It turns out offering CEOs huge bonuses to boost shareholder returns doesn’t actually work, according to a new study from Cornell University.
The analysis, done in conjunction with consultants Pearl Meyer & Partners, examined a decade’s worth of data from every company in the S&P 500 (^GSPC). It compared companies that offer their top brass a total shareholder return (TSR) plan to those that don’t and found the increasingly popular pay plans haven't significantly boosted any of a number of key metrics.
Total shareholder return is how well an investment in a company has done over a given period. It's a combination of the stock's price change and dividends paid. With TSR plans, managers are rewarded with shares, options, or even cash to give them a stake in how well the stock does.
For a growing number of corporate heads, big bonuses based on stock performance is a large part of their pay.
In 2004, just 17% of S&P 500 companies gave CEOs and top executives some form of a TSR plan. A decade later, nearly half of the companies in the index offered it.
As for those S&P 500 CEOs that have TSR plans, it represents on average some 29% of their total direct compensation, though that percentage is a decline from 38% a decade ago. That's because as more companies adopt TSR plans, they are doing so with less weight than companies who took on these kinds of bonuses earlier.
The average CEO of an S&P 500 company made $13.8 million – or 204 times their average employee – in 2014, according to job website Glassdoor.com.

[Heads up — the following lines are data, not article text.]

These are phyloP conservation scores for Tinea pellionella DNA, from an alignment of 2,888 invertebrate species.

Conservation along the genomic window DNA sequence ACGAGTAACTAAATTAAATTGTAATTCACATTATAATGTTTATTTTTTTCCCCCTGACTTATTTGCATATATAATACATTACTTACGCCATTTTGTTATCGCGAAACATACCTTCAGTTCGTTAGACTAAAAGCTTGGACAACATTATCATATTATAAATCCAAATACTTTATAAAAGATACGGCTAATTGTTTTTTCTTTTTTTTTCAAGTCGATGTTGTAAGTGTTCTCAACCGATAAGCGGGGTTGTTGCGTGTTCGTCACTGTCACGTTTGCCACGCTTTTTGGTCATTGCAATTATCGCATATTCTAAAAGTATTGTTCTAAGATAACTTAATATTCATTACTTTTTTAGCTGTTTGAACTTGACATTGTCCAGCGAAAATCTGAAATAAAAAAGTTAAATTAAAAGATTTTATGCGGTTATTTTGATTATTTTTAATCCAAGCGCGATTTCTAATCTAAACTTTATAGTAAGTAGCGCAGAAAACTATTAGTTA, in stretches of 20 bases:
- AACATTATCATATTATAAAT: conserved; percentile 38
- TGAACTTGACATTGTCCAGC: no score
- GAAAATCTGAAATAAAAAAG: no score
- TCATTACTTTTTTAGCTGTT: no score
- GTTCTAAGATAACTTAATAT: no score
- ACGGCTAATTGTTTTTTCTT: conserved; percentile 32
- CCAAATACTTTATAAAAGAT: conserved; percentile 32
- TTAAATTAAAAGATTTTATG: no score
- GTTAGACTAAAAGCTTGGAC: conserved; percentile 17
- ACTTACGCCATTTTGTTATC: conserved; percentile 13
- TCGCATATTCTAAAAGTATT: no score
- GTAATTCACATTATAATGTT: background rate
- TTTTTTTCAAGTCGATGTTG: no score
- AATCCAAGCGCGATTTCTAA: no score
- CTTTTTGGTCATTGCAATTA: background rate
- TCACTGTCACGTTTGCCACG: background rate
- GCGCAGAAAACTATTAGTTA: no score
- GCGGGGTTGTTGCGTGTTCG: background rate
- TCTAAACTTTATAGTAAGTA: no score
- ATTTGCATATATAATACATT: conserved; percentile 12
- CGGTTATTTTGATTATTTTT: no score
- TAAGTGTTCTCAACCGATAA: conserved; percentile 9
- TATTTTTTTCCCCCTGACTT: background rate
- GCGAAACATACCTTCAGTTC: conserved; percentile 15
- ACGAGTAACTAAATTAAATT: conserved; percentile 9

Nonetheless, giving CEOs more for total shareholder return doesn't make a difference, according to the Cornell study.
“There is no strong evidence of a positive impact of TSR plans on firm performance,” wrote Hassan Enayati, Kevin Hallock, and Linda Barrington of Cornell University’s Institute for Compensation Studies.
“Despite the fact that just under 50% of S&P 500 firms have this pay metric as part of their executive compensation plans and that this pay metric is designed to align the interest of shareholders and executives,” Enayati told Yahoo Finance, “we find that there's no relationship between the pay metric and top-line business outcomes like 1-, 3-, or 5-year total shareholder return, return on equity, earnings per share growth, or revenue growth.”
Interestingly, the researchers discovered that while the number of companies paying top executives for shareholder return incentives is increasing, the size of those bonuses relative to total compensation is on the decline.
According to Enayati, part of that has to do with companies decreasing the weight of total shareholder return compensation plans. “But then also the new adopters are coming in at lower weights, perhaps just to test the water,” he explained.
But Enayati doesn’t rule out other performance bonuses. “While there's no evidence that this tool hits the mark, that isn't to say that other metrics shouldn't be pursued as a solid way to align those incentives,” he said.
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